1. The Table of Normal Curve Areas gives areas
between
and the value of
.
2. Find the z value in tenths in the column at left
margin and locate its row. Find the hundredths
place in the appropriate column.
19
Finding normal curve areas
3. Read the value of the area (P) from the body of
the table where the row and column intersect.
Note that P is the probability that a given value of
z is as large as it is in its location.
Values of P are in the form of a decimal point and
four places. This constitutes a decimal percent.
20
Finding probabilities
(a) What is the probability that z < -1.96?
(1) Sketch a normal curve
(2) Draw a line for z = -1.96
(3) Find the area in the table
(4) The answer is the area to the left of
the line P(z < -1.96) = .0250
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22
Finding probabilities
23
Finding probabilities
(b) What is the probability that -1.96 < z < 1.96?
(1) Sketch a normal curve
(2) Draw lines for lower z = -1.96, and
upper z = 1.96
(3) Find the area in the table corresponding to
each value
(4) The answer is the area between the values.
Subtract lower from upper:
P(-1.96 < z < 1.96) = .9750 - .0250 = .9500
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25
Finding probabilities
26
Finding probabilities
(c) What is the probability that z > 1.96?
(1) Sketch a normal curve
(2) Draw a line for z = 1.96
(3) Find the area in the table
(4) The answer is the area to the right of the
line. It is found by subtracting the table
value from 1.0000:
P(z > 1.96) =1.0000 - .9750 = .0250
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Finding probabilities
28
Applications of the normal
distribution
• The normal distribution is used as a model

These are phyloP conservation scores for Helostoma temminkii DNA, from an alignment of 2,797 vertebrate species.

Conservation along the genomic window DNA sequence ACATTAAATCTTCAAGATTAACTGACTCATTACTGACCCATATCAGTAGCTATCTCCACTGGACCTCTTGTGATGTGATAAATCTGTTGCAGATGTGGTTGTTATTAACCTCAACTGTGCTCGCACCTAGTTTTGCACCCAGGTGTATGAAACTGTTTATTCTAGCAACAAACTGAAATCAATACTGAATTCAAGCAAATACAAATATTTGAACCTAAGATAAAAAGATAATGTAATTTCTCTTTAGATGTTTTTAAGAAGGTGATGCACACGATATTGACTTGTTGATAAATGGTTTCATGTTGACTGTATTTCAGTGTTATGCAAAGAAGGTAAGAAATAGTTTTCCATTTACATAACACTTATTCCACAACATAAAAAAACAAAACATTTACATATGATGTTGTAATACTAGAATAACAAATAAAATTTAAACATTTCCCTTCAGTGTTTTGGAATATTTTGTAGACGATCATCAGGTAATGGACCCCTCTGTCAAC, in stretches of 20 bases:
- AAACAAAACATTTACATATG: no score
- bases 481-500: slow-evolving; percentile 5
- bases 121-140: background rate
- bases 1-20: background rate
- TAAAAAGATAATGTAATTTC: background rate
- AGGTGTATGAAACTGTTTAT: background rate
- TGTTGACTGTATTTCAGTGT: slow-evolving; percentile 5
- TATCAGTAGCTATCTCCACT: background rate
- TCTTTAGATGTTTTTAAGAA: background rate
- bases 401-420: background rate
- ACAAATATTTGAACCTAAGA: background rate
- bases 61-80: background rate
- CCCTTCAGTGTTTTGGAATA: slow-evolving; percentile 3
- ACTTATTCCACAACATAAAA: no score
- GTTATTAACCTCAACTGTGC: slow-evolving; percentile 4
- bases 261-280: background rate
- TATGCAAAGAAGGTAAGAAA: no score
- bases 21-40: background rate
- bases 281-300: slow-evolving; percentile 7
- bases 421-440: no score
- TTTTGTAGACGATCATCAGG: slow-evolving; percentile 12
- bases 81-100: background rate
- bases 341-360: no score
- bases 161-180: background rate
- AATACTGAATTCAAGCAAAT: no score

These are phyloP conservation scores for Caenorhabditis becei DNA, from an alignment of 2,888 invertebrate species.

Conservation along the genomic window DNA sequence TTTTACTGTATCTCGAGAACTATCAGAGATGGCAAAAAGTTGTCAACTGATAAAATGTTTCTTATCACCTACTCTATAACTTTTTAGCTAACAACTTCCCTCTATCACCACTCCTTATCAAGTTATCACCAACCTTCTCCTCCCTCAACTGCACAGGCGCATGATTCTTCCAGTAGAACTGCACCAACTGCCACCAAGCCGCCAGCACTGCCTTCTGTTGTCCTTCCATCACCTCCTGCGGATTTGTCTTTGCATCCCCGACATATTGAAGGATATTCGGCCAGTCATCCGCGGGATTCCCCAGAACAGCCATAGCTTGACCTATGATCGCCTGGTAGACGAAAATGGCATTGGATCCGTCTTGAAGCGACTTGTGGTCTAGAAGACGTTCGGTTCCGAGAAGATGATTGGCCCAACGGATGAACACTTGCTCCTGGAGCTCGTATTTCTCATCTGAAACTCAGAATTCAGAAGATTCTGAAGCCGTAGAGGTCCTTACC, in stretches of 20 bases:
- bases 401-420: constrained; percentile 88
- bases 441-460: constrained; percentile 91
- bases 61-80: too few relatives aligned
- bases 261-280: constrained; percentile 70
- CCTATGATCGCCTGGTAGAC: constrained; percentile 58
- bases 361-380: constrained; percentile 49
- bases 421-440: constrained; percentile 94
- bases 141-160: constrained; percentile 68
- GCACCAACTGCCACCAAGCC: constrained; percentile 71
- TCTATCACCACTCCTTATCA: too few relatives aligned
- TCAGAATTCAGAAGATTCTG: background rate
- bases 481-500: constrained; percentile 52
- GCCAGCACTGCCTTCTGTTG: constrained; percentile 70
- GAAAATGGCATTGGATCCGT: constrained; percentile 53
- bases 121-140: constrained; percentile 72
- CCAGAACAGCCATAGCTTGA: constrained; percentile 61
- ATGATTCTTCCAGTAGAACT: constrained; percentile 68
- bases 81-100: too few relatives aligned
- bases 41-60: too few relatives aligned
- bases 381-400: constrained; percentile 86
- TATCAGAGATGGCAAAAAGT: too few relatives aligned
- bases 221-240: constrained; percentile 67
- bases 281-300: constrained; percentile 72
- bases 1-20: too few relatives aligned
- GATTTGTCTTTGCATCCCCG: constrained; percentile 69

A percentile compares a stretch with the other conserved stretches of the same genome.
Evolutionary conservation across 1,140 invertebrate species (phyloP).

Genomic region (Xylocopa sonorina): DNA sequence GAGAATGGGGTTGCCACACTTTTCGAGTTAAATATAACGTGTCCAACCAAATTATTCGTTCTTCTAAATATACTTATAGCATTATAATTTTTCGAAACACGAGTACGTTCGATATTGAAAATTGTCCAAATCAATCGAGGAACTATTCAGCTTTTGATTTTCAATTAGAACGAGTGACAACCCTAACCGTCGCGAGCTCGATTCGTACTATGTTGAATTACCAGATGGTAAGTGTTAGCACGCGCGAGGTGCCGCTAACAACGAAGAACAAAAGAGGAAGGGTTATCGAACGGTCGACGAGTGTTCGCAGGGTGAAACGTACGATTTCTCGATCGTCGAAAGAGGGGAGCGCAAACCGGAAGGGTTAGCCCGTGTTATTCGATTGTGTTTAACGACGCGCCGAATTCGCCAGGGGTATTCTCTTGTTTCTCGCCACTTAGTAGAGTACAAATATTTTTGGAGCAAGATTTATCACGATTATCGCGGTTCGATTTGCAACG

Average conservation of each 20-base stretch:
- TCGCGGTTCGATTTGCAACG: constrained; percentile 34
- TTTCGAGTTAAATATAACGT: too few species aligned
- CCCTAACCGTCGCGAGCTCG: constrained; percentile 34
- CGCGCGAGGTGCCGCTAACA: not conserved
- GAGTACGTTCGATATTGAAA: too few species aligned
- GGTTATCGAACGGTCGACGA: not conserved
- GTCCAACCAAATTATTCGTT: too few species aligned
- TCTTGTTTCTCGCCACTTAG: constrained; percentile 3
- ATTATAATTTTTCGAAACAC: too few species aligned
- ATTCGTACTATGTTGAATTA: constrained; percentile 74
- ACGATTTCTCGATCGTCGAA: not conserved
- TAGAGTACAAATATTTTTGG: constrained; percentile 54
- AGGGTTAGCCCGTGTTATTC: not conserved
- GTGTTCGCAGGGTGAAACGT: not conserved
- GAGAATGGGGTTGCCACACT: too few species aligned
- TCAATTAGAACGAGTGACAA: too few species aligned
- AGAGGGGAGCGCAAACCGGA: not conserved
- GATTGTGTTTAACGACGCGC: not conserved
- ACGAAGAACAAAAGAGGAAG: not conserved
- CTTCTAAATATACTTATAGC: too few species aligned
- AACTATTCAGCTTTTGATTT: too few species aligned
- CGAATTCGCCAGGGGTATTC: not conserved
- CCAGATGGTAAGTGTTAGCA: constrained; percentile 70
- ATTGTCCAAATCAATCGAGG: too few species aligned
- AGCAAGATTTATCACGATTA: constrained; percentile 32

to study many different variables.
• We can use the normal distribution to
answer probability questions about random
variables.
• Some examples of variables that are
normally distributed are human height and
intelligence.
29
Solving normal distribution
application problems
(1)
(2)
(3)
(4)
Write the given information
Sketch a normal curve
Convert x to a z score
Find the appropriate value(s) in
the table
(5) Complete the answer
30
Example: fingerprint count
Total fingerprint ridge count in humans is
approximately normally distributed with mean
of 140 and standard deviation of 50. Find the
probability that an individual picked at random
will have a ridge count less than 100. We
follow the steps to find the solution.
31
Example: fingerprint count
(1) Write the given information
m = 140
s = 50
x = 100
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Example: fingerprint count
(2) Sketch a normal curve.
33
Example: fingerprint count
(3) Convert x to a z score.
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Example: fingerprint count
(4) Find the appropriate value(s) in the table
A value of z = -0.8 gives an area of .2119
which corresponds to the probability
P (z < -0.8)
36
Example: fingerprint count
(5) Complete the answer.
The probability that x is less than 100 is .2119.
37
Distortions of Normal Curve
• Data may not be normally distributed.
• There may be data that are outliers that
distort the mean. The measure of this is
skew.
• Data may be bunched about the mean in a
non-normal fashion. The measure of this is
kurtosis.
38
Normal Distribution Graph-Box Plot
39
Skewed Data
• Data may have a positive skew (long tail to
the right, or a negative skew (long tail to
the left).
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Positive Skew
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Negative Skew
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Kurtosis
• Kurtosis indicates data that are bunched
together or spread out.
• Data that are bunched together give a tall,
think distribution which is not normal. This
is called leptokurtic.
• Data that are spread out give a low, flat
distribution which is not normal. This is
called platykurtic.
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Kurtosis
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fin